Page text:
SERVICE WING: single storey 4-bay domestic range; windows to 1st 3 bays from left, final bay with segmental-headed carriage pend and 2-leaf boarded doors; outer bays gabled. 2-storey 8/9 bay irregular gable-ended stable range; 1st bay from left with 1st floor window breaking eaves with gabled dormerhead; openings at ground include folding boarded garage door and blocked segmental-headed carriage arch.

Statement of Special Interest

There is a walled garden and much altered cottage to the immediate NW of the house. The estate was acquired by Charles Scott in the 1860s, who then commissioned Bryce to enlarge the house for his forthcoming marriage. Scott had been the tenant at Lintalee for some years. There are designs for rebuilding the old lodge in a rustic style by James Walker of Edinburgh dated 1857, but no trace of this building remains. Not to be confused with Sir George Washington Browne's Langlees, nr Biggar.



Valerie Fiddes and Alistair Rowan DAVID BRYCE 1803-1876 Exhibition Catalogue 1976 p125. NMRS Drawings RXD 323/1.

About Listed Buildings

Historic Environment Scotland is responsible for designating sites and places at the national level. These designations are Scheduled monuments, Listed buildings, Inventory of gardens and designed landscapes and Inventory of historic battlefields.

We make recommendations to the Scottish Government about historic marine protected areas, and the Scottish Ministers decide whether to designate.

Listing is the process that identifies, designates and provides statutory protection for buildings of special architectural or historic interest as set out in the Planning (Listed Buildings and Conservation Areas) (Scotland) Act 1997.

We list buildings which are found to be of special architectural or historic interest using the selection guidance published in Designation Policy and Selection Guidance (2019)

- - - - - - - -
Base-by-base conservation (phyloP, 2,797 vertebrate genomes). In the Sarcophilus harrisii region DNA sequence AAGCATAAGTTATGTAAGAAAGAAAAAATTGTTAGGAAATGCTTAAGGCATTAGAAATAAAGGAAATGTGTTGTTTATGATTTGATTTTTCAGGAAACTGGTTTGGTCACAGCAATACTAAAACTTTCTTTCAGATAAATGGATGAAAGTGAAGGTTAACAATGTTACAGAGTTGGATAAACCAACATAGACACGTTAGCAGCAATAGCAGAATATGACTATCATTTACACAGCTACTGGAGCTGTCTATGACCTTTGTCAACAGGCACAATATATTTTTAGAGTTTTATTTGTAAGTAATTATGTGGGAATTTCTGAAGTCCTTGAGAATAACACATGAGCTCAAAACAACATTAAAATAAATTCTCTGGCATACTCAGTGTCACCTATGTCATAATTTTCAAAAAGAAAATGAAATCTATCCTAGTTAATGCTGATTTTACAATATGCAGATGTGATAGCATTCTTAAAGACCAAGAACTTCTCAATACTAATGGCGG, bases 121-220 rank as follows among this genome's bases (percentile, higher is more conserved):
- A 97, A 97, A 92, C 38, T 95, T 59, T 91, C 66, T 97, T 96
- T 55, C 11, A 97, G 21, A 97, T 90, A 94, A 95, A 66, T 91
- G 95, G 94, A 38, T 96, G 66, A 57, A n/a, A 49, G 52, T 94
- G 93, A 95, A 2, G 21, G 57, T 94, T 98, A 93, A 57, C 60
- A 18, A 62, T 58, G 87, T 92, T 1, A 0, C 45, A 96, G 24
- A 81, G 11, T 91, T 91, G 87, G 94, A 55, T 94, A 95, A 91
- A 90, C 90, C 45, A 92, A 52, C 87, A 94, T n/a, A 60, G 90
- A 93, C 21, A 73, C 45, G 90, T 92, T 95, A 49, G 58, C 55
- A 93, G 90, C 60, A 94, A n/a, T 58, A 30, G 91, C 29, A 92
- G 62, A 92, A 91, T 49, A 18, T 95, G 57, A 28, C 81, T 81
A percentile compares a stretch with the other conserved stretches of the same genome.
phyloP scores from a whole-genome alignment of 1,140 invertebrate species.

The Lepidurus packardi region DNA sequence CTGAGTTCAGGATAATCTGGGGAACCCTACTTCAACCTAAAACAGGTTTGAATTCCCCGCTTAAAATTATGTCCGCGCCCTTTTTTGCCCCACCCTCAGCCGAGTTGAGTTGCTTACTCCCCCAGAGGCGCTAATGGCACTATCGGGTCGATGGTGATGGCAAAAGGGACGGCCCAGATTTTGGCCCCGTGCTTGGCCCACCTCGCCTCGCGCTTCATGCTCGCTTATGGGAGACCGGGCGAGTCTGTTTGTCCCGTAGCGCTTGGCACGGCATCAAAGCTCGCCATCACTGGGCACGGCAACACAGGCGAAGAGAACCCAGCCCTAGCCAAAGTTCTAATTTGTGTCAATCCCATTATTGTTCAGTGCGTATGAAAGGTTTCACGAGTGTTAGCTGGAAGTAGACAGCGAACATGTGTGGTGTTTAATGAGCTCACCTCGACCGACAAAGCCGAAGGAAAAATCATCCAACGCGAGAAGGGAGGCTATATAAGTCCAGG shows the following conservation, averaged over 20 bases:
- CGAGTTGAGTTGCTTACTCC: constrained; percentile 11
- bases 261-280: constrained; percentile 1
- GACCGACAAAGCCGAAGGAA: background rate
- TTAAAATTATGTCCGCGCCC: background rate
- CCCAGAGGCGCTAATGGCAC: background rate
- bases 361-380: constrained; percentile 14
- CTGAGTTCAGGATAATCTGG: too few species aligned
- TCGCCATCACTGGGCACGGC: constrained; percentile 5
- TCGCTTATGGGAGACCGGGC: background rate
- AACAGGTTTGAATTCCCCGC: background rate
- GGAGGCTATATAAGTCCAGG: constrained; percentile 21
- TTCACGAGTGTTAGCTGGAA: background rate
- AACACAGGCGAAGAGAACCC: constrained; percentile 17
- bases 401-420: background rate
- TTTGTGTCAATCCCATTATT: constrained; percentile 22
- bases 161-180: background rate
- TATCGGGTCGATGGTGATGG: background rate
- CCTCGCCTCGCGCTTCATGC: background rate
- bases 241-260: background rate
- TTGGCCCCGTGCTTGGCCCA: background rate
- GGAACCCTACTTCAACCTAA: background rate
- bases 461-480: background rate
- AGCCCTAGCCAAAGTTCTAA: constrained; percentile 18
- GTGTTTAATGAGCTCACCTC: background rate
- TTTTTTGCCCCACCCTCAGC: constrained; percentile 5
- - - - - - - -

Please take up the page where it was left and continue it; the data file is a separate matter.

Listed building records provide an indication of the special architectural or historic interest of the listed building which has been identified by its statutory address. The description and additional information provided are supplementary and have no legal weight.

These records are not definitive historical accounts or a complete description of the building(s). If part of a building is not described it does not mean it is not listed. The format of the listed building record has changed over time. Earlier records may be brief and some information will not have been recorded.

The legal part of the listing is the address/name of site which is known as the statutory address. Addresses and building names may have changed since the date of listing. Even if a number or name is missing from a listing address it will still be listed. Listing covers both the exterior and the interior and any object or structure fixed to the building. Listing also applies to buildings or structures not physically attached but which are part of the curtilage (or land) of the listed building as long as they were erected before 1 July 1948.

While Historic Environment Scotland is responsible for designating listed buildings, the planning authority is responsible for determining what is covered by the listing, including what is listed through curtilage. However, for listed buildings designated or for listings amended from 1 October 2015, legal exclusions to the listing may apply.

If part of a building is not listed, it will say that it is excluded in the statutory address and in the statement of special interest in the listed building record. The statement will use the word 'excluding' and quote the relevant section of the 1997 Act. Some earlier listed building records may use the word 'excluding', but if the Act is not quoted, the record has not been revised to reflect subsequent legislation.

Listed building consent is required for changes to a listed building which affect its character as a building of special architectural or historic interest. The relevant planning authority is the point of contact for applications for listed building consent.

Find out more about listing and our other designations at You can contact us on 0131 668 8914 or at


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Printed: 21/09/2019 20:16